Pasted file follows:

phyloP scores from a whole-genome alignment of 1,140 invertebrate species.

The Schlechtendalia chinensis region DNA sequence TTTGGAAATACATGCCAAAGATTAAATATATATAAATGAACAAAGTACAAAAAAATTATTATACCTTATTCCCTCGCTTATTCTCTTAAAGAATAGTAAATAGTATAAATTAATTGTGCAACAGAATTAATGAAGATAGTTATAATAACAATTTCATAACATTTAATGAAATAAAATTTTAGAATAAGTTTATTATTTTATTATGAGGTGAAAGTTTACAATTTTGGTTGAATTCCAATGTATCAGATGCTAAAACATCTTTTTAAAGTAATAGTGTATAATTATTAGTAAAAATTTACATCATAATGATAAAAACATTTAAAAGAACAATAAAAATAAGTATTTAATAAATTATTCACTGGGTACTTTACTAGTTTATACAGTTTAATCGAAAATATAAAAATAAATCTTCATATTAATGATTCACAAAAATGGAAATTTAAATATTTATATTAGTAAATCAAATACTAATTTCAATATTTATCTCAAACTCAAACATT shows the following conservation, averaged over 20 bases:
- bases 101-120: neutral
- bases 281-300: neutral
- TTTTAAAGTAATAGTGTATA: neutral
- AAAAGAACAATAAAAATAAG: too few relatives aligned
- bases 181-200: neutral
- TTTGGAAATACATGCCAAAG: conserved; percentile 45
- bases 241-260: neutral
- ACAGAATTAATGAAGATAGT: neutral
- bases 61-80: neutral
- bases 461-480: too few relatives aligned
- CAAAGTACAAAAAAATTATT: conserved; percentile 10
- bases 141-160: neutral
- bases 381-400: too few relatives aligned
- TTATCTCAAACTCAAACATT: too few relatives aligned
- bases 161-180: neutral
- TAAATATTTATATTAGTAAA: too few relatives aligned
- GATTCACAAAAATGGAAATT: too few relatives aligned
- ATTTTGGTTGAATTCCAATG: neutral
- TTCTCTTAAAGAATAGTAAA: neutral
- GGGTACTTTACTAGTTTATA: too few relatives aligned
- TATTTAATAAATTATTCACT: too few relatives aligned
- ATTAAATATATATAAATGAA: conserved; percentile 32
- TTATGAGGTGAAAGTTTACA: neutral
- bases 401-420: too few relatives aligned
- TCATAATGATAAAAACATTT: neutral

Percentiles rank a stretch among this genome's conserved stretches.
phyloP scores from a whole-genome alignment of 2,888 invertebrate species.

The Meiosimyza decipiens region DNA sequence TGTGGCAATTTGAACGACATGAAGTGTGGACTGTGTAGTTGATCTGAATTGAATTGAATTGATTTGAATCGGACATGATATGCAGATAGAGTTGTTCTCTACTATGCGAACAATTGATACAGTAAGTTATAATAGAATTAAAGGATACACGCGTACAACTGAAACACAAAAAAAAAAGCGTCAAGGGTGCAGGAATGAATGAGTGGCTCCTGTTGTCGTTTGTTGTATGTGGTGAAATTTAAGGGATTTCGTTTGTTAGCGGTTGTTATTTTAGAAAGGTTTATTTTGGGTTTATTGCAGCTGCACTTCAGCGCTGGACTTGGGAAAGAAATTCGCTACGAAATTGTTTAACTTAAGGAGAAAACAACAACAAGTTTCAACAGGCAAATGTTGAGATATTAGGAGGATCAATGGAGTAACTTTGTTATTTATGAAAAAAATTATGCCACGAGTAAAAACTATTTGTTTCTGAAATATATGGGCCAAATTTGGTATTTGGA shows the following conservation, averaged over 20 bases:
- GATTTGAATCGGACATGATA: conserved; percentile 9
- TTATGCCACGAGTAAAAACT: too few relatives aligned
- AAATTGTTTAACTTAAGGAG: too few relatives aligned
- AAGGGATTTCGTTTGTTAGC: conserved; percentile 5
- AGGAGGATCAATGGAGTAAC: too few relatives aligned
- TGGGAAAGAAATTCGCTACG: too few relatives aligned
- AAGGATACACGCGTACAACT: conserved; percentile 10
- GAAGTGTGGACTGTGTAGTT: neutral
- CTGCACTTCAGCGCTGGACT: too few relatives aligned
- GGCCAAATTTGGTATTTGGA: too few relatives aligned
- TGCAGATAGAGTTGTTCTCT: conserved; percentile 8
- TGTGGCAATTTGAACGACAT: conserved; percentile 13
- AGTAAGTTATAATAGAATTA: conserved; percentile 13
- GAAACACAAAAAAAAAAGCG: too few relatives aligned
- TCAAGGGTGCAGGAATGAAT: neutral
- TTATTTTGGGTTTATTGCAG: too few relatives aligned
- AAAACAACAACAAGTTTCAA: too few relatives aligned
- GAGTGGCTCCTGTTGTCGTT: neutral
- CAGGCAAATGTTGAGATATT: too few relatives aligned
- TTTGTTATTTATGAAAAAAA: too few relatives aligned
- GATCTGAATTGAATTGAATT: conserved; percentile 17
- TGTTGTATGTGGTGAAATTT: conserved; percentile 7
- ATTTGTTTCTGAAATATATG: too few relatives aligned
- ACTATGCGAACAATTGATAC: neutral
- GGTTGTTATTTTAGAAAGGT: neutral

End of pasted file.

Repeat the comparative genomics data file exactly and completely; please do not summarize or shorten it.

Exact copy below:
phyloP scores from a whole-genome alignment of 1,140 invertebrate species.

The Schlechtendalia chinensis region DNA sequence TTTGGAAATACATGCCAAAGATTAAATATATATAAATGAACAAAGTACAAAAAAATTATTATACCTTATTCCCTCGCTTATTCTCTTAAAGAATAGTAAATAGTATAAATTAATTGTGCAACAGAATTAATGAAGATAGTTATAATAACAATTTCATAACATTTAATGAAATAAAATTTTAGAATAAGTTTATTATTTTATTATGAGGTGAAAGTTTACAATTTTGGTTGAATTCCAATGTATCAGATGCTAAAACATCTTTTTAAAGTAATAGTGTATAATTATTAGTAAAAATTTACATCATAATGATAAAAACATTTAAAAGAACAATAAAAATAAGTATTTAATAAATTATTCACTGGGTACTTTACTAGTTTATACAGTTTAATCGAAAATATAAAAATAAATCTTCATATTAATGATTCACAAAAATGGAAATTTAAATATTTATATTAGTAAATCAAATACTAATTTCAATATTTATCTCAAACTCAAACATT shows the following conservation, averaged over 20 bases:
- bases 101-120: neutral
- bases 281-300: neutral
- TTTTAAAGTAATAGTGTATA: neutral
- AAAAGAACAATAAAAATAAG: too few relatives aligned
- bases 181-200: neutral
- TTTGGAAATACATGCCAAAG: conserved; percentile 45
- bases 241-260: neutral
- ACAGAATTAATGAAGATAGT: neutral
- bases 61-80: neutral
- bases 461-480: too few relatives aligned
- CAAAGTACAAAAAAATTATT: conserved; percentile 10
- bases 141-160: neutral
- bases 381-400: too few relatives aligned
- TTATCTCAAACTCAAACATT: too few relatives aligned
- bases 161-180: neutral
- TAAATATTTATATTAGTAAA: too few relatives aligned
- GATTCACAAAAATGGAAATT: too few relatives aligned
- ATTTTGGTTGAATTCCAATG: neutral
- TTCTCTTAAAGAATAGTAAA: neutral
- GGGTACTTTACTAGTTTATA: too few relatives aligned
- TATTTAATAAATTATTCACT: too few relatives aligned
- ATTAAATATATATAAATGAA: conserved; percentile 32
- TTATGAGGTGAAAGTTTACA: neutral
- bases 401-420: too few relatives aligned
- TCATAATGATAAAAACATTT: neutral

Percentiles rank a stretch among this genome's conserved stretches.
phyloP scores from a whole-genome alignment of 2,888 invertebrate species.

The Meiosimyza decipiens region DNA sequence TGTGGCAATTTGAACGACATGAAGTGTGGACTGTGTAGTTGATCTGAATTGAATTGAATTGATTTGAATCGGACATGATATGCAGATAGAGTTGTTCTCTACTATGCGAACAATTGATACAGTAAGTTATAATAGAATTAAAGGATACACGCGTACAACTGAAACACAAAAAAAAAAGCGTCAAGGGTGCAGGAATGAATGAGTGGCTCCTGTTGTCGTTTGTTGTATGTGGTGAAATTTAAGGGATTTCGTTTGTTAGCGGTTGTTATTTTAGAAAGGTTTATTTTGGGTTTATTGCAGCTGCACTTCAGCGCTGGACTTGGGAAAGAAATTCGCTACGAAATTGTTTAACTTAAGGAGAAAACAACAACAAGTTTCAACAGGCAAATGTTGAGATATTAGGAGGATCAATGGAGTAACTTTGTTATTTATGAAAAAAATTATGCCACGAGTAAAAACTATTTGTTTCTGAAATATATGGGCCAAATTTGGTATTTGGA shows the following conservation, averaged over 20 bases:
- GATTTGAATCGGACATGATA: conserved; percentile 9
- TTATGCCACGAGTAAAAACT: too few relatives aligned
- AAATTGTTTAACTTAAGGAG: too few relatives aligned
- AAGGGATTTCGTTTGTTAGC: conserved; percentile 5
- AGGAGGATCAATGGAGTAAC: too few relatives aligned
- TGGGAAAGAAATTCGCTACG: too few relatives aligned
- AAGGATACACGCGTACAACT: conserved; percentile 10
- GAAGTGTGGACTGTGTAGTT: neutral
- CTGCACTTCAGCGCTGGACT: too few relatives aligned
- GGCCAAATTTGGTATTTGGA: too few relatives aligned
- TGCAGATAGAGTTGTTCTCT: conserved; percentile 8
- TGTGGCAATTTGAACGACAT: conserved; percentile 13
- AGTAAGTTATAATAGAATTA: conserved; percentile 13
- GAAACACAAAAAAAAAAGCG: too few relatives aligned
- TCAAGGGTGCAGGAATGAAT: neutral
- TTATTTTGGGTTTATTGCAG: too few relatives aligned
- AAAACAACAACAAGTTTCAA: too few relatives aligned
- GAGTGGCTCCTGTTGTCGTT: neutral
- CAGGCAAATGTTGAGATATT: too few relatives aligned
- TTTGTTATTTATGAAAAAAA: too few relatives aligned
- GATCTGAATTGAATTGAATT: conserved; percentile 17
- TGTTGTATGTGGTGAAATTT: conserved; percentile 7
- ATTTGTTTCTGAAATATATG: too few relatives aligned
- ACTATGCGAACAATTGATAC: neutral
- GGTTGTTATTTTAGAAAGGT: neutral